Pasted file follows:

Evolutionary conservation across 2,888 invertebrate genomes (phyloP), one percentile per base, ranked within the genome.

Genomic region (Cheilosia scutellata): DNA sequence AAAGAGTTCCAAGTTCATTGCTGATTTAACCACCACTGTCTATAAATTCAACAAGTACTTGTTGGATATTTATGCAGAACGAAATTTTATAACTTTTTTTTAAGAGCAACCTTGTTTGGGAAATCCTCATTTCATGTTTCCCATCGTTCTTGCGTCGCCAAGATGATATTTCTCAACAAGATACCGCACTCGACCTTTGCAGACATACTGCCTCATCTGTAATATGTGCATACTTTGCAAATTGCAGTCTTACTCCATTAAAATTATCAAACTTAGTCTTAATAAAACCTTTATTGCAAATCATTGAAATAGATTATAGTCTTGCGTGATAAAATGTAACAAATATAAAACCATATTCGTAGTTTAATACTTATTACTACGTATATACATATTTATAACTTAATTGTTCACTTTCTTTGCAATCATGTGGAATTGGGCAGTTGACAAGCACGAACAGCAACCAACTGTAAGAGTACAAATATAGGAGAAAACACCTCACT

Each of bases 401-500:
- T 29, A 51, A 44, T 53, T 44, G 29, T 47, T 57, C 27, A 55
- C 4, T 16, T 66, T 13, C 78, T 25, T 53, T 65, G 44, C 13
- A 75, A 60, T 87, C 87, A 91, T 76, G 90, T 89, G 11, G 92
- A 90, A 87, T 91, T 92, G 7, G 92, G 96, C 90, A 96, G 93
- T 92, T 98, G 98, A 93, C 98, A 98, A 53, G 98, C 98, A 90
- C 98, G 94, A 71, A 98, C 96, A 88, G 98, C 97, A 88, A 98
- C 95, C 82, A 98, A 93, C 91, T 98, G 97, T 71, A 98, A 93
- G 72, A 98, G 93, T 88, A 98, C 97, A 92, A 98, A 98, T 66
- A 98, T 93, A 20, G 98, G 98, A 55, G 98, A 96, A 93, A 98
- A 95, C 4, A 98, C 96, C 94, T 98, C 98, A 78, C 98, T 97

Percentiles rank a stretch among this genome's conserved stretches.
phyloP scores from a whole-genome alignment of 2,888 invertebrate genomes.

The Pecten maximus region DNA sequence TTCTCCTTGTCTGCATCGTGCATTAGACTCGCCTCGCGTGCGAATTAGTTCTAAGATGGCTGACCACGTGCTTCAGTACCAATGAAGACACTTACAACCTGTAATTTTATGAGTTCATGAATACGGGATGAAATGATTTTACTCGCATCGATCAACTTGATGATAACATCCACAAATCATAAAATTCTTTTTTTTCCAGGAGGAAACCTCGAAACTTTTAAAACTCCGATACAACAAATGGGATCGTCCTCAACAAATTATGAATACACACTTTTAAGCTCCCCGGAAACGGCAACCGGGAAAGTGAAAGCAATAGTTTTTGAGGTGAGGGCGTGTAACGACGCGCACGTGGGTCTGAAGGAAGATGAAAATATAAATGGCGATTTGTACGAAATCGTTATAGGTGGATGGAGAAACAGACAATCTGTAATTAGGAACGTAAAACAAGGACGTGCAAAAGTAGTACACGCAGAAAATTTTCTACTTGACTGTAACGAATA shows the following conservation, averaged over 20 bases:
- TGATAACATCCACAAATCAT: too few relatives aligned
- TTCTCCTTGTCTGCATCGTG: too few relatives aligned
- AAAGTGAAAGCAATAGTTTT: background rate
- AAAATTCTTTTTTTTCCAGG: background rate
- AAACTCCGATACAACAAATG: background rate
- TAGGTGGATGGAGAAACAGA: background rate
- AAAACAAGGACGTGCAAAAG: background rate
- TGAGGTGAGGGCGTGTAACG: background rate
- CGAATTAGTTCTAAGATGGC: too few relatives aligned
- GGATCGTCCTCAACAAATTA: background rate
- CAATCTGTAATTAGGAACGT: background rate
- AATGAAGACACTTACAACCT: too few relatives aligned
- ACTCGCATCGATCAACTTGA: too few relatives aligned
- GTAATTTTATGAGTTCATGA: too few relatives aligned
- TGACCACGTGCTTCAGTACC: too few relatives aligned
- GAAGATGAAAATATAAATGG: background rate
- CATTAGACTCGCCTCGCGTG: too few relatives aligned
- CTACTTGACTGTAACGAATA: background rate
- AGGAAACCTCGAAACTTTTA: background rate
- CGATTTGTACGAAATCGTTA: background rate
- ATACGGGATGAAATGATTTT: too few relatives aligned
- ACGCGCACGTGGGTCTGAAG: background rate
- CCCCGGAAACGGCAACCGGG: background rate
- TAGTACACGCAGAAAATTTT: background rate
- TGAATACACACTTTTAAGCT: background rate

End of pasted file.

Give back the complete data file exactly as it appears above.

Evolutionary conservation across 2,888 invertebrate genomes (phyloP), one percentile per base, ranked within the genome.

Genomic region (Cheilosia scutellata): DNA sequence AAAGAGTTCCAAGTTCATTGCTGATTTAACCACCACTGTCTATAAATTCAACAAGTACTTGTTGGATATTTATGCAGAACGAAATTTTATAACTTTTTTTTAAGAGCAACCTTGTTTGGGAAATCCTCATTTCATGTTTCCCATCGTTCTTGCGTCGCCAAGATGATATTTCTCAACAAGATACCGCACTCGACCTTTGCAGACATACTGCCTCATCTGTAATATGTGCATACTTTGCAAATTGCAGTCTTACTCCATTAAAATTATCAAACTTAGTCTTAATAAAACCTTTATTGCAAATCATTGAAATAGATTATAGTCTTGCGTGATAAAATGTAACAAATATAAAACCATATTCGTAGTTTAATACTTATTACTACGTATATACATATTTATAACTTAATTGTTCACTTTCTTTGCAATCATGTGGAATTGGGCAGTTGACAAGCACGAACAGCAACCAACTGTAAGAGTACAAATATAGGAGAAAACACCTCACT

Each of bases 401-500:
- T 29, A 51, A 44, T 53, T 44, G 29, T 47, T 57, C 27, A 55
- C 4, T 16, T 66, T 13, C 78, T 25, T 53, T 65, G 44, C 13
- A 75, A 60, T 87, C 87, A 91, T 76, G 90, T 89, G 11, G 92
- A 90, A 87, T 91, T 92, G 7, G 92, G 96, C 90, A 96, G 93
- T 92, T 98, G 98, A 93, C 98, A 98, A 53, G 98, C 98, A 90
- C 98, G 94, A 71, A 98, C 96, A 88, G 98, C 97, A 88, A 98
- C 95, C 82, A 98, A 93, C 91, T 98, G 97, T 71, A 98, A 93
- G 72, A 98, G 93, T 88, A 98, C 97, A 92, A 98, A 98, T 66
- A 98, T 93, A 20, G 98, G 98, A 55, G 98, A 96, A 93, A 98
- A 95, C 4, A 98, C 96, C 94, T 98, C 98, A 78, C 98, T 97

Percentiles rank a stretch among this genome's conserved stretches.
phyloP scores from a whole-genome alignment of 2,888 invertebrate genomes.

The Pecten maximus region DNA sequence TTCTCCTTGTCTGCATCGTGCATTAGACTCGCCTCGCGTGCGAATTAGTTCTAAGATGGCTGACCACGTGCTTCAGTACCAATGAAGACACTTACAACCTGTAATTTTATGAGTTCATGAATACGGGATGAAATGATTTTACTCGCATCGATCAACTTGATGATAACATCCACAAATCATAAAATTCTTTTTTTTCCAGGAGGAAACCTCGAAACTTTTAAAACTCCGATACAACAAATGGGATCGTCCTCAACAAATTATGAATACACACTTTTAAGCTCCCCGGAAACGGCAACCGGGAAAGTGAAAGCAATAGTTTTTGAGGTGAGGGCGTGTAACGACGCGCACGTGGGTCTGAAGGAAGATGAAAATATAAATGGCGATTTGTACGAAATCGTTATAGGTGGATGGAGAAACAGACAATCTGTAATTAGGAACGTAAAACAAGGACGTGCAAAAGTAGTACACGCAGAAAATTTTCTACTTGACTGTAACGAATA shows the following conservation, averaged over 20 bases:
- TGATAACATCCACAAATCAT: too few relatives aligned
- TTCTCCTTGTCTGCATCGTG: too few relatives aligned
- AAAGTGAAAGCAATAGTTTT: background rate
- AAAATTCTTTTTTTTCCAGG: background rate
- AAACTCCGATACAACAAATG: background rate
- TAGGTGGATGGAGAAACAGA: background rate
- AAAACAAGGACGTGCAAAAG: background rate
- TGAGGTGAGGGCGTGTAACG: background rate
- CGAATTAGTTCTAAGATGGC: too few relatives aligned
- GGATCGTCCTCAACAAATTA: background rate
- CAATCTGTAATTAGGAACGT: background rate
- AATGAAGACACTTACAACCT: too few relatives aligned
- ACTCGCATCGATCAACTTGA: too few relatives aligned
- GTAATTTTATGAGTTCATGA: too few relatives aligned
- TGACCACGTGCTTCAGTACC: too few relatives aligned
- GAAGATGAAAATATAAATGG: background rate
- CATTAGACTCGCCTCGCGTG: too few relatives aligned
- CTACTTGACTGTAACGAATA: background rate
- AGGAAACCTCGAAACTTTTA: background rate
- CGATTTGTACGAAATCGTTA: background rate
- ATACGGGATGAAATGATTTT: too few relatives aligned
- ACGCGCACGTGGGTCTGAAG: background rate
- CCCCGGAAACGGCAACCGGG: background rate
- TAGTACACGCAGAAAATTTT: background rate
- TGAATACACACTTTTAAGCT: background rate